Such momentous insights would in time help to transform all social and historical thinking in the Western world. But it took more than the writings of philosophers-it took the experiencing of tumultuous events-to shake most European intellectuals out of their accustomed ways of thinking. The French Revolution, more than any other single event, changed the consciousness of Europe. The Revolution was simply too convulsive and too sprawling, involving the participation of too man), masses of people, to be easily confined within conventional personals. tie and rationalistic modes of explanation. For the most sensitive European intellectuals, the Revolution became the cataclysm that shattered once and for all the traditional moral affinity between cause and effect, motives and behavior. That the actions of liberal, enlightened, and well-intentioned men could produce such horror, terror, and chaos, that so much promise could result in so much tragedy, became, said Shelley, “tbs master theme of the epoch in which we live.” What the French Revolution revealed, wrote Wordsworth, speaking for a generation of disillusioned intellectuals, was “this awful truth” that “sin and crime are apt to start from their very opposite qualities?” Many European thinkers continued of course, to describe what happened as the deliberate consequence of the desires and ambitions of individuals. But the scale and complexity of the Revolution now required conspiratorial interpretations of an unprecedented sort, No small group of particular plotters could account for its tumult and mass movements; only elaborately organized secret societies, like the Illuminati or the Freemasons, involving thousands of individuals linked by sinister designs, could be behind the Europe-wide upheaval.”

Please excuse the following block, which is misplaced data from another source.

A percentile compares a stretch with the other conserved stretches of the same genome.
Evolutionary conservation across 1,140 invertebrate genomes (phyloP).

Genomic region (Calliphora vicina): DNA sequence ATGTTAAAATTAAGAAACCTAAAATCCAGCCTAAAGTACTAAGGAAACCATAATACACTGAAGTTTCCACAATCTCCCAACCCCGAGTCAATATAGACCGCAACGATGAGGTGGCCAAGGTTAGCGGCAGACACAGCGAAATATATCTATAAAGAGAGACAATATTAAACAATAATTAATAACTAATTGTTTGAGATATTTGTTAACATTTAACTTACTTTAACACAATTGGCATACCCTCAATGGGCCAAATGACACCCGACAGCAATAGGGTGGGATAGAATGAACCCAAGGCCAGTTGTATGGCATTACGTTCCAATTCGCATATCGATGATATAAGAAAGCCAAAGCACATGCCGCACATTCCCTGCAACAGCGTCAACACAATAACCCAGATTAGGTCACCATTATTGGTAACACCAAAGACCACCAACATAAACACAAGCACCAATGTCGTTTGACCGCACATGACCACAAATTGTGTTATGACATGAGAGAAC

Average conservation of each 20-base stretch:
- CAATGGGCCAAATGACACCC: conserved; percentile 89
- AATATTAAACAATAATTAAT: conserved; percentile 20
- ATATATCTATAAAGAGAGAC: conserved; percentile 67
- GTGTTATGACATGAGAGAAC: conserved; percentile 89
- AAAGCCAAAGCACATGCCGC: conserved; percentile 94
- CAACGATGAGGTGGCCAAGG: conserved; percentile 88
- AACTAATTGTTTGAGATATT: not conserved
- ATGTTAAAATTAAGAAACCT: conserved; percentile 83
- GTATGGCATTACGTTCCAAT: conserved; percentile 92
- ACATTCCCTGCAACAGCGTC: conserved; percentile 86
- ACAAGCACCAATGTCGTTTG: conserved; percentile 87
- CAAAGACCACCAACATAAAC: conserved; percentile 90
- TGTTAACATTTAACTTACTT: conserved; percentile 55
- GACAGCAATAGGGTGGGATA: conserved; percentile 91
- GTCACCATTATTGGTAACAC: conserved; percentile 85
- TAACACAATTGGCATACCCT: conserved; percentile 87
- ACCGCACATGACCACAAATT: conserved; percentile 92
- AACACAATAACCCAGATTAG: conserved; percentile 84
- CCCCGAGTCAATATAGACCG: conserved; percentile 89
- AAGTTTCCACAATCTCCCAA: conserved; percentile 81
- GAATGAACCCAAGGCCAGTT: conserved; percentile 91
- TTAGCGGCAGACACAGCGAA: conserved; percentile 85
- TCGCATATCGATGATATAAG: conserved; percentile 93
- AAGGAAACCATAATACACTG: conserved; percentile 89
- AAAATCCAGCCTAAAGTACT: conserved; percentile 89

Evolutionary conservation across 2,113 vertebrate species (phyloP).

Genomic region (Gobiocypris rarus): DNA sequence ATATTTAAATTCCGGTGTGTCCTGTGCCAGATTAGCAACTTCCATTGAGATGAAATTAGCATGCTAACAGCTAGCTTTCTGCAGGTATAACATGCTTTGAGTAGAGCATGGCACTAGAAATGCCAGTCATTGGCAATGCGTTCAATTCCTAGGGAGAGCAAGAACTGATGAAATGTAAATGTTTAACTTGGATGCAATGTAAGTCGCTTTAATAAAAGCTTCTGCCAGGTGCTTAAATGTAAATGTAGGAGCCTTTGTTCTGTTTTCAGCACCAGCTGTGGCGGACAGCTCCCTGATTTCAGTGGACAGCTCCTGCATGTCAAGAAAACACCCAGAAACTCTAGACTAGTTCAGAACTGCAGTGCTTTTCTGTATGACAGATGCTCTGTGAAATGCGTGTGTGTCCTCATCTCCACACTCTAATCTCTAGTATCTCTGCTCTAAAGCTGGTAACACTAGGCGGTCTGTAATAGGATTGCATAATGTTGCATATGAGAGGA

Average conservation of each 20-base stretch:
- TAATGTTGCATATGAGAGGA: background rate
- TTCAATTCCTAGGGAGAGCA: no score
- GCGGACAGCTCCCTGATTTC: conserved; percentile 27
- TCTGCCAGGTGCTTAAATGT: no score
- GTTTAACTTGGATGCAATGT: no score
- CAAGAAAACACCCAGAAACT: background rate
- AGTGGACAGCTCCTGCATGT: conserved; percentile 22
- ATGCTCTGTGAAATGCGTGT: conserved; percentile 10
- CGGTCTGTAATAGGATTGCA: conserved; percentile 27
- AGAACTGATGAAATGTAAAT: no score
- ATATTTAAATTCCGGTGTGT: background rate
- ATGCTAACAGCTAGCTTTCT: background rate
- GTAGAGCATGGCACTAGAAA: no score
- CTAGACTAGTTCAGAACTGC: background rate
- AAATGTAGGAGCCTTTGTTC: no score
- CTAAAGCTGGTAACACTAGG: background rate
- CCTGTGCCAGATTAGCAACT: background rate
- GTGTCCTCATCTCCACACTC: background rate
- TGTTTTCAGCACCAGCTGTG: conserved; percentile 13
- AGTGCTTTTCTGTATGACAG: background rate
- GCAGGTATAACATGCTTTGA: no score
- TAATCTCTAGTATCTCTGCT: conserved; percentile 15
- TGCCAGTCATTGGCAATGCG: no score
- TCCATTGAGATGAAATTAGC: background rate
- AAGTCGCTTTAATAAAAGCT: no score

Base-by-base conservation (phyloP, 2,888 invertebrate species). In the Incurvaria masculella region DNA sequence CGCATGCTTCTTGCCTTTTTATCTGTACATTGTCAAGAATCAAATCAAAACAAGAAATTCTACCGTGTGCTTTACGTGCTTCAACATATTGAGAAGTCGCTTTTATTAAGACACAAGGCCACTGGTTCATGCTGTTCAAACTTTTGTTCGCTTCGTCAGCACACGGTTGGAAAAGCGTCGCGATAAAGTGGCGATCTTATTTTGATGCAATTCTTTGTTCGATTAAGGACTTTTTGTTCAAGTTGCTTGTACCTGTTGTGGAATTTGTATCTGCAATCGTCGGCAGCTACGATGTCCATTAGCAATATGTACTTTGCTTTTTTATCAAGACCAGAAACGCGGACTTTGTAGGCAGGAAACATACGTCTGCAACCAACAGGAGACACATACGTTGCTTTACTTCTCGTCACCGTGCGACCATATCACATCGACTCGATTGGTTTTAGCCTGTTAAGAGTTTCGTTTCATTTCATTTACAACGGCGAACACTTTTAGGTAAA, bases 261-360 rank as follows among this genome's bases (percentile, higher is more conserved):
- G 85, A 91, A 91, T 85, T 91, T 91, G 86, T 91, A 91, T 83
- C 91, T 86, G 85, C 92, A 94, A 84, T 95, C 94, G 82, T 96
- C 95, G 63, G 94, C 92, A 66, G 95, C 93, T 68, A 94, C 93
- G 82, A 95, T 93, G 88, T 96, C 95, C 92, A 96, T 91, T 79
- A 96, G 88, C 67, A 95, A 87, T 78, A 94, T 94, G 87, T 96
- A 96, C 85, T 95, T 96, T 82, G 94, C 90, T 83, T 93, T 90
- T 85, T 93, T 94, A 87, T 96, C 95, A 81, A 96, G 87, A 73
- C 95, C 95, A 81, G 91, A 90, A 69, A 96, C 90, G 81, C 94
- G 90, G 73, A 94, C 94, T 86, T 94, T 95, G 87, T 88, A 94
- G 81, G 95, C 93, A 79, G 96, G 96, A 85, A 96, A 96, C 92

Although such conspiratorial interpretations of the Revolution were everywhere, the best minds-Hegel’s in particular-now knew that the jumble of events that made up the Revolution were so complex and overwhelming that they could no longer be explained simply as the products of personal intention. For these thinkers, history could no longer be a combination of individual events managed by particular persons, but had to become a complicated flow or process, a “stream,” that swept men along. 

THe story of this vast transformation in the way men explain events is central to the history of modern Western thought. Indeed, so huge and complicated is it that our easy generalizations are apt to miss its confused and agonized significance for individuals and to neglect the piecemeal ways in which it was worked out in the minds of people--~not great philosophers like Hegel or Adam Smith, but more ordinary people, clergymen, writers, and politicians caught up in the problems and polemics of the moment.